I follow the children down the mountain, swooshing slowly from side to side in a gentle run, all the better to admire them. How did they become so elegant, so effortless, in their graceful carve down and round and down to the bottom? Only a few short years ago I despaired that they would ever get down the bunny hill in one go, and now they pass me in a confident arc and a buzz of laughter and conversation.
We were up in the Laurentians last weekend as Val Saint Come, and the day was magificent. Minus 16, said Erik, checking the weather forcast at 7 am. Great day for snowboarding! And it was. The sun shone all day, the snow was crisp with just enough powder and no ice, and the mountain was relatively quiet.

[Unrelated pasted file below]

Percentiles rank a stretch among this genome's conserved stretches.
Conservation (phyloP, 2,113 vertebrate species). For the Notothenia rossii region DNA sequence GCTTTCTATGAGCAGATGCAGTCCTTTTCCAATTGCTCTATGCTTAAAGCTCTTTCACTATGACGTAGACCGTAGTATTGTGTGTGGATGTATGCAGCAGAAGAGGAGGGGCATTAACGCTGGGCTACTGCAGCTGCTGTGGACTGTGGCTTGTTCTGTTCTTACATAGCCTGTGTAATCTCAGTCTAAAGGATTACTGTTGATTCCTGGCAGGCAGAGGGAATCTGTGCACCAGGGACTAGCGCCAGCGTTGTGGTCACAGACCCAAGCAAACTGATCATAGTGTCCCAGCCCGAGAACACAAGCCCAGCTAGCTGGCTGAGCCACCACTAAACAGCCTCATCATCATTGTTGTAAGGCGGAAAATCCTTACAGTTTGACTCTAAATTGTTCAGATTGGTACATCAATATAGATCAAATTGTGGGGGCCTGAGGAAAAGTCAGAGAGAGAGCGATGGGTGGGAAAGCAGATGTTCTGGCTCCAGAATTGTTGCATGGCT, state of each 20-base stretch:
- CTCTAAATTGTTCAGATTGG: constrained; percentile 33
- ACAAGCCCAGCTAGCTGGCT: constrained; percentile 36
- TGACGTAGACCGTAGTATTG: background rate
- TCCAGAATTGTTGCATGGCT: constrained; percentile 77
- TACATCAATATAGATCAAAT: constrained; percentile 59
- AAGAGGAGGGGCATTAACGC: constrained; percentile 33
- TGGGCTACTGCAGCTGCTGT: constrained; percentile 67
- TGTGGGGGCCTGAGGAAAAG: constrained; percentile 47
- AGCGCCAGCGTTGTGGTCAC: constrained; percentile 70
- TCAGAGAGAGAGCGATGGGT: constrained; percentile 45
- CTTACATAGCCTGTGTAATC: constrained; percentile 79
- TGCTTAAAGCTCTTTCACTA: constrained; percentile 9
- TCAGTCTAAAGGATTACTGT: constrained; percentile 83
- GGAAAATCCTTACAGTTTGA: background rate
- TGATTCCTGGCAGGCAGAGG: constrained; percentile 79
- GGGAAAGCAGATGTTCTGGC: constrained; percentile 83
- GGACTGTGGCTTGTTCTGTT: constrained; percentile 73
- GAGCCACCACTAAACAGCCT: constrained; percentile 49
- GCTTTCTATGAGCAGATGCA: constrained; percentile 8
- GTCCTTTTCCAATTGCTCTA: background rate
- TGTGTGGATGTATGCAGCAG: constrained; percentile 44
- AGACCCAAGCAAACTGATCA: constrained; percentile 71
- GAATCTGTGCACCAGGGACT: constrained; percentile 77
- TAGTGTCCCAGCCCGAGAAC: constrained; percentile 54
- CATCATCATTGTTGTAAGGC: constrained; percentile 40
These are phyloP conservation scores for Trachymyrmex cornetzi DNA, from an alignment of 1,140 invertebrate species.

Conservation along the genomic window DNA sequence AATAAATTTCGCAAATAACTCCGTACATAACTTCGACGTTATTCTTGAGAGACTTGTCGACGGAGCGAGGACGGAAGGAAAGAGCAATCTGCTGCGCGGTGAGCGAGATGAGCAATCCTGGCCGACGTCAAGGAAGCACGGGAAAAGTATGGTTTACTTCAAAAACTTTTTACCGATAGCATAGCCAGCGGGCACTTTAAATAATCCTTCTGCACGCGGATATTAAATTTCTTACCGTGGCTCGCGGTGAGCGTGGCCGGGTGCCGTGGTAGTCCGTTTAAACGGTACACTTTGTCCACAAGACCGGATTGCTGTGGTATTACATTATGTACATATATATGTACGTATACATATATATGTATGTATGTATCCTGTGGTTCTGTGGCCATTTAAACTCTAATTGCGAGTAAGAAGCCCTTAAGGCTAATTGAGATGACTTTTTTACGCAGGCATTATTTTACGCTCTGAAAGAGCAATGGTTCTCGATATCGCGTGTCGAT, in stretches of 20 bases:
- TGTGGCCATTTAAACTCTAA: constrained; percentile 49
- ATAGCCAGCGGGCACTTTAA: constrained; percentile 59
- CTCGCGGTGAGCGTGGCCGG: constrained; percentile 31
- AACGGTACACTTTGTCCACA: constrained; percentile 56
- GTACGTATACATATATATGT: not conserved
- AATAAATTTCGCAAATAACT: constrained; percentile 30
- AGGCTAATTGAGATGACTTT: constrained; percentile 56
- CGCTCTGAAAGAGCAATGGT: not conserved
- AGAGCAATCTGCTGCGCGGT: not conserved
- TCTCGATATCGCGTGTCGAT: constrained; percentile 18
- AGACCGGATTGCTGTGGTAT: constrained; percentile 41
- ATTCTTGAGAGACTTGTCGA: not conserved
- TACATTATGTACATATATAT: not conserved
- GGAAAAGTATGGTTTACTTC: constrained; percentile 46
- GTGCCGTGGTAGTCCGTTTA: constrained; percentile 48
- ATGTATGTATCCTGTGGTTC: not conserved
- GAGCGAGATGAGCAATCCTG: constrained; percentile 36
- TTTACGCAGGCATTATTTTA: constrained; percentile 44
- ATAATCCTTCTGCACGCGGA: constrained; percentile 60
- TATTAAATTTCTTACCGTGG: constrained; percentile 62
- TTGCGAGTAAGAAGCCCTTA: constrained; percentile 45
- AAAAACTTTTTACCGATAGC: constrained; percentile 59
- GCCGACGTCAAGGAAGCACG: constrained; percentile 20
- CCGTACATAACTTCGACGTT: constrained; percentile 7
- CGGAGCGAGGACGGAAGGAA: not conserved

We ride up together, enjoying the feel of the air as we get higher up. It changes the sound. It's as if everything is amplified. We pause at the top to admire the view - the forest which stretches out to all sides, ad the clear vastness of the sky. Then we are off, down through the dark stand of trees, across the sparkling path of snow. Sometimes we ski and board down together, conversationally. Other times the children and Andrew - filled with adrenaline and competance - leave me behind in their wake.
Left to my own devices, I enjoy my own time on the hill. Admiring them as they vanish with laughter, knowing they will wait for me at the bottom. I take my time, composing poetry in my head as I make broad sweeps of the mountain, listening for the scrape of the ski edge as I turn, following the carve of those who have gone before me down this same stretch of mountain.
There are diamonds underfoot, and I want the run to last forever. I could ski down forever at this pace, but it's blue dusk and the last run. As I reach the bottom, gliding to a halt beside pink cheeks and glowing eyes, I look forward to the next time.